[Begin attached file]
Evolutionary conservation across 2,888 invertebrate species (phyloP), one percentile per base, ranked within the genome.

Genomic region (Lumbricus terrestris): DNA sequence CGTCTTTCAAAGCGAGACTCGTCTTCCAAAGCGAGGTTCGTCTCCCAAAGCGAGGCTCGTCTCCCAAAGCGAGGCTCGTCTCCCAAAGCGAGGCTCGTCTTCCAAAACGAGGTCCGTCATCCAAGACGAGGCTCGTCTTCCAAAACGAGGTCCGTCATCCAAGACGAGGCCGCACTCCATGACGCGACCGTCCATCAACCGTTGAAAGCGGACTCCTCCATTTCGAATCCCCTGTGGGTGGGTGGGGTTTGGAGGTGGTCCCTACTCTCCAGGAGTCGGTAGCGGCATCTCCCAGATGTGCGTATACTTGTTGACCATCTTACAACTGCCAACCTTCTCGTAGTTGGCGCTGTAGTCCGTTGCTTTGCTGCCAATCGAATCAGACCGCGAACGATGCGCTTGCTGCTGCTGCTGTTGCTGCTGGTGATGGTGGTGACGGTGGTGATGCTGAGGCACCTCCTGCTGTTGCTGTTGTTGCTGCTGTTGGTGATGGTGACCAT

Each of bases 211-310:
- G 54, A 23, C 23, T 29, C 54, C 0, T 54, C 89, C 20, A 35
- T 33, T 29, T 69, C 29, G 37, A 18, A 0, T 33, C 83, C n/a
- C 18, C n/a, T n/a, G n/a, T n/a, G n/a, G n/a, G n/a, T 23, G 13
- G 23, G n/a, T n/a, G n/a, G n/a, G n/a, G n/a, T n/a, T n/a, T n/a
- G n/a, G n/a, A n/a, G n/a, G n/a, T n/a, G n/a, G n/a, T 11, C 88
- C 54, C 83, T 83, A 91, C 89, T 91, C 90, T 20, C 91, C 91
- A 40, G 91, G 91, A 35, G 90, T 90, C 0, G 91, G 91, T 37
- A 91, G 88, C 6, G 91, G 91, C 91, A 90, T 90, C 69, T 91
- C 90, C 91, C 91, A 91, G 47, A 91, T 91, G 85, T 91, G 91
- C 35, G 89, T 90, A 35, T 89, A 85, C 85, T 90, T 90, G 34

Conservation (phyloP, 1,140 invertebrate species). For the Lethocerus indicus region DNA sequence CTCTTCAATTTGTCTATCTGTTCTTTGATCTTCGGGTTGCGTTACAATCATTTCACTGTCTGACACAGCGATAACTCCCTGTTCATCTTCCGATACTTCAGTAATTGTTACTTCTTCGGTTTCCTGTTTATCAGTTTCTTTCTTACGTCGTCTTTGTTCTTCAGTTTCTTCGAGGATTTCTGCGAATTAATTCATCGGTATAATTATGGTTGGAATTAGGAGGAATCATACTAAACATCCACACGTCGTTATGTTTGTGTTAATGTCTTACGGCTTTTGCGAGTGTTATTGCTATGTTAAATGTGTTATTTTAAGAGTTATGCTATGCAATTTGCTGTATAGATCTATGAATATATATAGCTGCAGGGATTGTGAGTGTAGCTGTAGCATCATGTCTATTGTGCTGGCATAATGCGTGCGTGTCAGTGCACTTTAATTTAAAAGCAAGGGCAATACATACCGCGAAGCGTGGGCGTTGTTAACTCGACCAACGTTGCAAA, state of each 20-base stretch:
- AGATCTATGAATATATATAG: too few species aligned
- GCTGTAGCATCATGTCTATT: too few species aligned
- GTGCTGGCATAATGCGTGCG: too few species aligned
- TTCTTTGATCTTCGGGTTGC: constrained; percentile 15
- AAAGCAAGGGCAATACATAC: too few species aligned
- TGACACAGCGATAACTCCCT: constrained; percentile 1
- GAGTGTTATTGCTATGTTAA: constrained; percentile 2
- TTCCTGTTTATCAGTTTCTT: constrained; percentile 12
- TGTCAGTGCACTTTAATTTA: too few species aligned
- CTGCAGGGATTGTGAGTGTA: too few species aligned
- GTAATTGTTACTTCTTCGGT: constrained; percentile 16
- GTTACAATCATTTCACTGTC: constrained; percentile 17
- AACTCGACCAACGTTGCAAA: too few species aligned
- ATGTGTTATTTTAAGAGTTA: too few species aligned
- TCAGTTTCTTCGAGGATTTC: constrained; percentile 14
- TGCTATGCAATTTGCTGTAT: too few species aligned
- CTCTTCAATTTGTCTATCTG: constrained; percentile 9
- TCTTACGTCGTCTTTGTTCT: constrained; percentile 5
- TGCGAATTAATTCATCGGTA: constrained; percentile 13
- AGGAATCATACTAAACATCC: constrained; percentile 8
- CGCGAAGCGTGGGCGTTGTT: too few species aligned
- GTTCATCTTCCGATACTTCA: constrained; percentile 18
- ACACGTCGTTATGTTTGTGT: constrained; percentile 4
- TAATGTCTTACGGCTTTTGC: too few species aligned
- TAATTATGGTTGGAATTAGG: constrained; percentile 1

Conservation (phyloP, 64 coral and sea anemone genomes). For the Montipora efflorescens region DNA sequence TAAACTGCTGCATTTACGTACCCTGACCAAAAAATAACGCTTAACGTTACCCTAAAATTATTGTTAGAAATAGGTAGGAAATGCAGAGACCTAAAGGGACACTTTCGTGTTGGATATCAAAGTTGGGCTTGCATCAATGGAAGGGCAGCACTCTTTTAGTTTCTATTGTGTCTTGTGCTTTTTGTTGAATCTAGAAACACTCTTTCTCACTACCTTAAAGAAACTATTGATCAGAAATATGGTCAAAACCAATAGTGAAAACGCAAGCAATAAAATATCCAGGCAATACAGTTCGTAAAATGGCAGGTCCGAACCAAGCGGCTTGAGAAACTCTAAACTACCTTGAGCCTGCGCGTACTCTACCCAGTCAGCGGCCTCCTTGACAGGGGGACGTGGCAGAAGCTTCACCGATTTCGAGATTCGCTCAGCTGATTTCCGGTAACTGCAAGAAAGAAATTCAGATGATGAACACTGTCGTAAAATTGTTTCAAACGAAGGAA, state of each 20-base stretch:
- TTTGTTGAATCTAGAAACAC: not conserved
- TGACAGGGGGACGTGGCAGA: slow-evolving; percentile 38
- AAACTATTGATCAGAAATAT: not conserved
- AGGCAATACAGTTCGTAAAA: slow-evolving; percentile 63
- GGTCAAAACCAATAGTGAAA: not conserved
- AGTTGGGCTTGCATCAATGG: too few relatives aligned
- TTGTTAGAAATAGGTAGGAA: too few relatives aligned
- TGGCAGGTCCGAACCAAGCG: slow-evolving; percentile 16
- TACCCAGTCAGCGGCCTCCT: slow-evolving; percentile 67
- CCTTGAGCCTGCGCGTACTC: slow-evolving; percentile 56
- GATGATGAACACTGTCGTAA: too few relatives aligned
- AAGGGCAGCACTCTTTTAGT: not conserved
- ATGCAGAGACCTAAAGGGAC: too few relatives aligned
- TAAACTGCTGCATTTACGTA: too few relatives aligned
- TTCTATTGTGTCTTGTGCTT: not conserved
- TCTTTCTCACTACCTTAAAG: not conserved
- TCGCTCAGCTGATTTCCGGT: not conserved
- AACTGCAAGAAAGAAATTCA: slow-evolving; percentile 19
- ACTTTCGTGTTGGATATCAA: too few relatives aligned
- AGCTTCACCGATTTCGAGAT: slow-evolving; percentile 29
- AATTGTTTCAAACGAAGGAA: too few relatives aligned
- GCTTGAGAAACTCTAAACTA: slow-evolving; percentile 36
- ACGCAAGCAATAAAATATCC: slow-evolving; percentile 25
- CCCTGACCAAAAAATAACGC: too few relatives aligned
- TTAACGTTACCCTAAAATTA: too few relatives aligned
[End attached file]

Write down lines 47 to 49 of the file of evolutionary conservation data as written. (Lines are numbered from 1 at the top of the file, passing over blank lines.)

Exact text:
- TTGTTAGAAATAGGTAGGAA: too few relatives aligned
- TGGCAGGTCCGAACCAAGCG: slow-evolving; percentile 16
- TACCCAGTCAGCGGCCTCCT: slow-evolving; percentile 67